The US has no plans to suspend military aid to its key ally Pakistan following the declaration of emergency by President Pervez Musharraf, said Pentagon spokesman Geoff Morrell.
"At this point, the declaration does not impact on our military support for Pakistan's efforts in the war on terror," Morrell said late Saturday.
"Pakistan is a very important ally in the war on terror. And he (Defence Secretary Robert Gates) is closely following developments there," Morrell said.
The White House has said that it was disappointed by Musharraf's declaration of emergency and urged him to stick to the pledge to hold free elections in the country early next year.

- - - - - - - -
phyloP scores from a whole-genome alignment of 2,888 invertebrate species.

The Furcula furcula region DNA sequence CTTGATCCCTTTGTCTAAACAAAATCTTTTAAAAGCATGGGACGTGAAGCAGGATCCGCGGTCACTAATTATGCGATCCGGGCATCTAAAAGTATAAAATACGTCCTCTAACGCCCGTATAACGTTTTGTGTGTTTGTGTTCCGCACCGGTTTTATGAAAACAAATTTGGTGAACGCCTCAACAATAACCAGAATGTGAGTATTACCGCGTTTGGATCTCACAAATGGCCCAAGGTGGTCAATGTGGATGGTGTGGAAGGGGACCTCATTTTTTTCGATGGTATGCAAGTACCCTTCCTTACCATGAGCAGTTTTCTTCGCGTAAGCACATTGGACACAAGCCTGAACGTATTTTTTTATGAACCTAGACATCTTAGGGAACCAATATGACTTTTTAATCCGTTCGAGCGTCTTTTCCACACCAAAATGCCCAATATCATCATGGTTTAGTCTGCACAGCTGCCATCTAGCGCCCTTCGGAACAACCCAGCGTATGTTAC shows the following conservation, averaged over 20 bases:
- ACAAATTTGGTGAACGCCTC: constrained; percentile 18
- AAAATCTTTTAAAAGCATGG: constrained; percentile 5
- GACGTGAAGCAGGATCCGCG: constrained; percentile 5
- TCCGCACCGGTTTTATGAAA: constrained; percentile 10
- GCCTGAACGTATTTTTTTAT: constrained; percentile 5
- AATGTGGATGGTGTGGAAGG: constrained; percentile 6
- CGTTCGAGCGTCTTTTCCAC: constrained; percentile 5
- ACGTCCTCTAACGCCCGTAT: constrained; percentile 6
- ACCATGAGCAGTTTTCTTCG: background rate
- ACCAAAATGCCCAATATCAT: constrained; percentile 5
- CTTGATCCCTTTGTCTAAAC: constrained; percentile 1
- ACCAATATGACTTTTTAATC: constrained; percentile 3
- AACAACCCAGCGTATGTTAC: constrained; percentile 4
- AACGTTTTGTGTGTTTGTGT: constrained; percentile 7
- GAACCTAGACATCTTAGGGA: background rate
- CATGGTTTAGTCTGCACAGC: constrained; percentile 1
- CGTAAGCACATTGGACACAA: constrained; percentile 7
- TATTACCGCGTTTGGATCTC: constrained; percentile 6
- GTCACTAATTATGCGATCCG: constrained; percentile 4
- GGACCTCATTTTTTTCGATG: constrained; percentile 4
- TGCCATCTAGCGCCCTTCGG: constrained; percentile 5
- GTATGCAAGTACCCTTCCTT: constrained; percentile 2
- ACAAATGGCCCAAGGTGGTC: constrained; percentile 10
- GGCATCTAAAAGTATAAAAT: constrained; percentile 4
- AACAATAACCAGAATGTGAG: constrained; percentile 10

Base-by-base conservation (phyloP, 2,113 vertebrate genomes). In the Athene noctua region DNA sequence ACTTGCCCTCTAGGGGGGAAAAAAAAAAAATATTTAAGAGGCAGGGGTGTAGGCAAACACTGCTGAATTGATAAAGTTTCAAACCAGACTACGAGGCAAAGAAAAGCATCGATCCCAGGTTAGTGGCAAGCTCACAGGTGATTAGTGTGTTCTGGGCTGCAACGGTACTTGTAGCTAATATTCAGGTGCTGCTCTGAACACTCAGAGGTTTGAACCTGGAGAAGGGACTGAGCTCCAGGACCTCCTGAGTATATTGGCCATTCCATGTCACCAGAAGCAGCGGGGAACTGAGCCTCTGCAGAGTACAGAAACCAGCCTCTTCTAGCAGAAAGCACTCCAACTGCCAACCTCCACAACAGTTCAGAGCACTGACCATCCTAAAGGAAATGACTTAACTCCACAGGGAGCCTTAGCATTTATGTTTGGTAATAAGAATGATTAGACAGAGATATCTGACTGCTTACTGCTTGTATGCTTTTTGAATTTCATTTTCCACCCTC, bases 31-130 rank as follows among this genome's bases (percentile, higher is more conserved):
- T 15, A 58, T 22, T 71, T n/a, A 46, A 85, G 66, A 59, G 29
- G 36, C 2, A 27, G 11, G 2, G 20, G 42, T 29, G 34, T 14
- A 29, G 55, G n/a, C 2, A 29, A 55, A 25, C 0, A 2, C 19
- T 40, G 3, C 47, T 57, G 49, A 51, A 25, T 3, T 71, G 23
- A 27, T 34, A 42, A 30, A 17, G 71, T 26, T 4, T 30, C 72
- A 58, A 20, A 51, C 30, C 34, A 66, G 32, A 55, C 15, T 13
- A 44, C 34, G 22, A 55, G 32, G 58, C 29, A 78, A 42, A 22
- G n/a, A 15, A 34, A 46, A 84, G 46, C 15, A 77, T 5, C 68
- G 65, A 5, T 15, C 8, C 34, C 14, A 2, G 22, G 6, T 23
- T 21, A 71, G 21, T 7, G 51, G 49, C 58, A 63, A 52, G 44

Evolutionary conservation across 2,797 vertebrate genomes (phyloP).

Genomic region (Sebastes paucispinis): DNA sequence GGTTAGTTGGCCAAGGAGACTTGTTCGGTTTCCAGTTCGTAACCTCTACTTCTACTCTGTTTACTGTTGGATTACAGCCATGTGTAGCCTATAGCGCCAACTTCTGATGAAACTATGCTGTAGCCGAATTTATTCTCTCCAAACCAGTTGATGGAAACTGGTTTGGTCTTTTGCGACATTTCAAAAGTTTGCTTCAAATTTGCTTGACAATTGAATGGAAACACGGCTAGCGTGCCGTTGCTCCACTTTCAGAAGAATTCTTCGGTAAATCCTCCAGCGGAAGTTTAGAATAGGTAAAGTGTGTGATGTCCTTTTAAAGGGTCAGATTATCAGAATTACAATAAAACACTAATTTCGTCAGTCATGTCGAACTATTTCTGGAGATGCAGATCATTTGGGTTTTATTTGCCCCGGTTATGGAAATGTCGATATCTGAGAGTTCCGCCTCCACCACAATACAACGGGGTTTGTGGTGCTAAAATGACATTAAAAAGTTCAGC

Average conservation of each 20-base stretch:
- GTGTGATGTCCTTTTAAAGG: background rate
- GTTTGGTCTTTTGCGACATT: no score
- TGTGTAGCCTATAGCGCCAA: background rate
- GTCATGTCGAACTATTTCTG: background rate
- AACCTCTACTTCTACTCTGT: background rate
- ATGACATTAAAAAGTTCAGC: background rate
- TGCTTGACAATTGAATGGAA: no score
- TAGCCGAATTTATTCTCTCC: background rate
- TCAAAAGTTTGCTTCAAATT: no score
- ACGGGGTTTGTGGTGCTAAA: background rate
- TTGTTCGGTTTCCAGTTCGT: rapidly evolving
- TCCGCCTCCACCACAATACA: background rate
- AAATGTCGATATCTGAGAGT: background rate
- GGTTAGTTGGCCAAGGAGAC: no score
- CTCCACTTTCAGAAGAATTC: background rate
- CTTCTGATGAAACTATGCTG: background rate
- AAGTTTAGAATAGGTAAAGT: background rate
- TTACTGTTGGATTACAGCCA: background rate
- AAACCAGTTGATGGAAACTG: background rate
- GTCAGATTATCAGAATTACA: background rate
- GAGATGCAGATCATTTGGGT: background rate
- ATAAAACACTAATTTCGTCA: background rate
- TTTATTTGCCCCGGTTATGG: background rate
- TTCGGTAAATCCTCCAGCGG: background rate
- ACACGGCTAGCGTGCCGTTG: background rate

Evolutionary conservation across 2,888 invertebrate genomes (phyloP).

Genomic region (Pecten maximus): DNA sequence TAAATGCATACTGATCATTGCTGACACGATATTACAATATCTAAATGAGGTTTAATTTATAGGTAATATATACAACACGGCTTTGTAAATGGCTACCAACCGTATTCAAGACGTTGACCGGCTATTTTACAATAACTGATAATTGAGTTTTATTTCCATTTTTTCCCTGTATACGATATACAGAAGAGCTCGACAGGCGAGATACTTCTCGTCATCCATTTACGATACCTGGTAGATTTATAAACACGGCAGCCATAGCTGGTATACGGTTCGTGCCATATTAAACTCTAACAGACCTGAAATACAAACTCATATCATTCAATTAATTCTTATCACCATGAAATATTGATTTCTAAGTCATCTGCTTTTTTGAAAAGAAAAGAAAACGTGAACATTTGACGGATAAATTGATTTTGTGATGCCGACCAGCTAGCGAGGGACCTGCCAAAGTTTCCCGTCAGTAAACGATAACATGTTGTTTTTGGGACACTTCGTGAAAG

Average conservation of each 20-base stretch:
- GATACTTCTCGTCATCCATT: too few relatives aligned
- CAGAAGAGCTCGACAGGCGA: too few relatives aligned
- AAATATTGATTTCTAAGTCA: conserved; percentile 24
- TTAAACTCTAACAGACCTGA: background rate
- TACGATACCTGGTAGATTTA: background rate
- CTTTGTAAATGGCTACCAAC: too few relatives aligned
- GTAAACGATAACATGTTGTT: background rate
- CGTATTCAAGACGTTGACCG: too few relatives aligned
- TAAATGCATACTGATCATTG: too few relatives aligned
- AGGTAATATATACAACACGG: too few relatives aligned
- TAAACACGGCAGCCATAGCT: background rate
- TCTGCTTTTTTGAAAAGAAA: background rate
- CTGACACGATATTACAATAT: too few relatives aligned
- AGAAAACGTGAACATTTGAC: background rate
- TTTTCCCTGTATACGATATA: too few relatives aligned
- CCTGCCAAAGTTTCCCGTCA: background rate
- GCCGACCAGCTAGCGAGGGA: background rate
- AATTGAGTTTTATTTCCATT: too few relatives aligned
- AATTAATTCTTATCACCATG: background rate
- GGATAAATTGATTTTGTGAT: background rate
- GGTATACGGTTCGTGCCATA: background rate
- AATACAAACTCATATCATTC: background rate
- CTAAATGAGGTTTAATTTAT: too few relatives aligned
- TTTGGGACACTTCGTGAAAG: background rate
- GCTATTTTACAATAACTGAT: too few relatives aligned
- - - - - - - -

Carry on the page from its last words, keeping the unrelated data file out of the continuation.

Earlier US Secretary of State Condoleezza Rice, who was in Istanbul to attend an international conference, said Musharraf's decision to declare emergency was "very regrettable".
She termed the move "a step backwards for democracy".
State department spokesman Sean McCormack also said in a statement that "the US is deeply disturbed by the reports that Pakistan President Musharraf has taken extra-constitutional actions and has imposed a state of emergency".
Musharraf promulgated a provisional constitutional order (PCO) after he declared a state of emergency in the country Saturday. He also replaced the nation's chief justice, claiming the judiciary was interfering with the government.